I've been reading a lot about receivers, and it sounds like one important thing is filtering. It makes sense too - simple receivers can suffer from front end overload due to a strong signal. And when on the ham bands, you never know where that strong signal may be - it could be someone driving down the road (which is a bit obvious once you see it), but in my neighborhood, if you don't know me, you're probably not going to know about the antennas in my attic.
I don't have a spectrum analyzer, and since I'm a traffic engineer, I really don't have access to one. I don't need a full-blown spectrum analyzer, either, I just need to sweep through the HF band and get the difference between signal input and output. Math will take care of the rest.
The way I figure it is this:
An Arduino (and this could become a Raspberry Pi or any number of other devices, but I'm going to use an Arduino because it's cheap and relatively durable) controls a direct digital synthesizer (DDS) module that just scans through it's limits... well, probably something like 0.5 MHz - 40 MHz - that gets me into the AM broadcast band (which can be a source of strong signals) to above the 10m band (I don't know what's up there, but whatever's there is probably not running 50,000 watts).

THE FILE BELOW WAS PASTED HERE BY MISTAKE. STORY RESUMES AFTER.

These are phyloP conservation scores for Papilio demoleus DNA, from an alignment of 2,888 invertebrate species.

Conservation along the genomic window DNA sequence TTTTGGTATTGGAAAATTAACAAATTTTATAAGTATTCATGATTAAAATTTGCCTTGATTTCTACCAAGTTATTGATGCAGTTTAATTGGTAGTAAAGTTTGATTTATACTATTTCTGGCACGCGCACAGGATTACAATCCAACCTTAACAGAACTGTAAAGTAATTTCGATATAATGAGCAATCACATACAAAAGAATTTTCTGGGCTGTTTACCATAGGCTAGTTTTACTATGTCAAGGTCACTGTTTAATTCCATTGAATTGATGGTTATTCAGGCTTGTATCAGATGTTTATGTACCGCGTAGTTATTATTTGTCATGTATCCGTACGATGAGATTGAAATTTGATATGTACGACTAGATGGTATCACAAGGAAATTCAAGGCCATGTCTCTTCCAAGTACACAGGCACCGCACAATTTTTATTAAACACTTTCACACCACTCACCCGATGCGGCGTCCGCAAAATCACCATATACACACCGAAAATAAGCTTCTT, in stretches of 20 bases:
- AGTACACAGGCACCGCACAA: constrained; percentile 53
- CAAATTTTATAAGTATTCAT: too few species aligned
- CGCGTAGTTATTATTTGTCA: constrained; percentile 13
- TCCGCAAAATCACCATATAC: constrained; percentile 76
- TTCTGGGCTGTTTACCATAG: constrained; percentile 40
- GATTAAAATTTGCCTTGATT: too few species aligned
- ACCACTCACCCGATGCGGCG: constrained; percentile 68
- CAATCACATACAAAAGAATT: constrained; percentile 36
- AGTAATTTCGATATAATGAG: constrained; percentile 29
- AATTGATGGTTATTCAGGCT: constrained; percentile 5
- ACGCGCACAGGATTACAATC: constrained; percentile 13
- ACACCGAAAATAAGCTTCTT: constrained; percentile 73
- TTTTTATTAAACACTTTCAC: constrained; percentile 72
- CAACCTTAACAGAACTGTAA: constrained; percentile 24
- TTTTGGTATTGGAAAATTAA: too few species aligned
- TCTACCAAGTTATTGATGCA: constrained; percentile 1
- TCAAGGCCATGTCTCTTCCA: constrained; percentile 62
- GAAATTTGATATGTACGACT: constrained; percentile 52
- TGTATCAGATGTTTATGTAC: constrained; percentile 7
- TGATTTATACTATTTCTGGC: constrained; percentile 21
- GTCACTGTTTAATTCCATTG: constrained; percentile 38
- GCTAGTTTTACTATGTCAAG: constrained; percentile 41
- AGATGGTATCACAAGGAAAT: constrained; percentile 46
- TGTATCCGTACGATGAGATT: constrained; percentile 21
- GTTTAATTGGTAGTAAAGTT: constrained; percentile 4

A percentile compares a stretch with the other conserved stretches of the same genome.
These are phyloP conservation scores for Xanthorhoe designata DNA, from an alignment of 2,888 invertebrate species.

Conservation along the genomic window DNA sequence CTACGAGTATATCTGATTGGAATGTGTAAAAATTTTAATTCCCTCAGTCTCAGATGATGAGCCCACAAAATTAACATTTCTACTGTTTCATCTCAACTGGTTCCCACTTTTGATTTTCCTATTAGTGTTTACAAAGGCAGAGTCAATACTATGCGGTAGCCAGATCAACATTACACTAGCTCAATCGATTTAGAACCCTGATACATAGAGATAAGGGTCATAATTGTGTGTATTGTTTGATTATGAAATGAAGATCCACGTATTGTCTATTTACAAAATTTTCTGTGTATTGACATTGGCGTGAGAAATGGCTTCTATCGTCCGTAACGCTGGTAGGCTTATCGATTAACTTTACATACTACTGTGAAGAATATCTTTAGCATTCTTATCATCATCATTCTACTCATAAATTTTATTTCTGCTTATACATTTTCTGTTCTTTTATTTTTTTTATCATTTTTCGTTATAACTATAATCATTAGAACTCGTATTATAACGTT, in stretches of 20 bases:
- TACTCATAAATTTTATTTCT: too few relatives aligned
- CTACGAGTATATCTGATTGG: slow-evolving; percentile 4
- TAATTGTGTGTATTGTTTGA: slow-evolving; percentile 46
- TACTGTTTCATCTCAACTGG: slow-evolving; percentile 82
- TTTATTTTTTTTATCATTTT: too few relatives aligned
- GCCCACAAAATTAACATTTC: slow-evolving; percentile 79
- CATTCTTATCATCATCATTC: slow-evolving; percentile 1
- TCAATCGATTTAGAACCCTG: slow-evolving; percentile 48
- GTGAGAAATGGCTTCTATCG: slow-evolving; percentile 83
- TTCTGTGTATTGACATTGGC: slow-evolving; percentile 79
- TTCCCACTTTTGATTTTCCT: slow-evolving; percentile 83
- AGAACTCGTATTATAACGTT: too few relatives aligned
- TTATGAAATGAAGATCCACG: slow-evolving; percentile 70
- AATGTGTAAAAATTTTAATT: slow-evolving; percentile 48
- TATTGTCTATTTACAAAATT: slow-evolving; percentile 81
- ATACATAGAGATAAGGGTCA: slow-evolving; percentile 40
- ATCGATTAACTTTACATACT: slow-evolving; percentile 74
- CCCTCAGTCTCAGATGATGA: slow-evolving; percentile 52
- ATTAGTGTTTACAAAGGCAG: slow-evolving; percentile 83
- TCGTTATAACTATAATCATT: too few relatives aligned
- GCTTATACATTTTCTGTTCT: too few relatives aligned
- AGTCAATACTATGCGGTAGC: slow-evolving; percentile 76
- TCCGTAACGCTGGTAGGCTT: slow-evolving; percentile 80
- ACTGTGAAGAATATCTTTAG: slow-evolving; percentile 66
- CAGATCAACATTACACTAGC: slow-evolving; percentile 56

The output of the DDS would have an RF voltmeter and a probe to go to a filter. There would be another RF voltmeter to sense a filter output. The Arduino would handle not only control, of the DDS, but also sensing the voltage.
It'll look something like this:
The Arduino and DDS will look like this:
There will have to be a companion app to this. In Java (not just because I'm drinking coffee, but also because it's cross-platform). It'll look like this:
I have the perfect item to test with also. One thing I built and don't use (and never truly finished) was my Softrock RXTX. I need to build a filter for the output to keep the harmonic of the 7 Mhz fundamental from being too strong on the 20 meter band. I wound the coils while watching the Super Bowl-over-the-Broncos and printed a circuit board just before the game started.
I'm not really sure if this will work, but it certainly seems like it would, and I think it would be interesting to see how some filters respond on this compared to a real spectrum analyzer.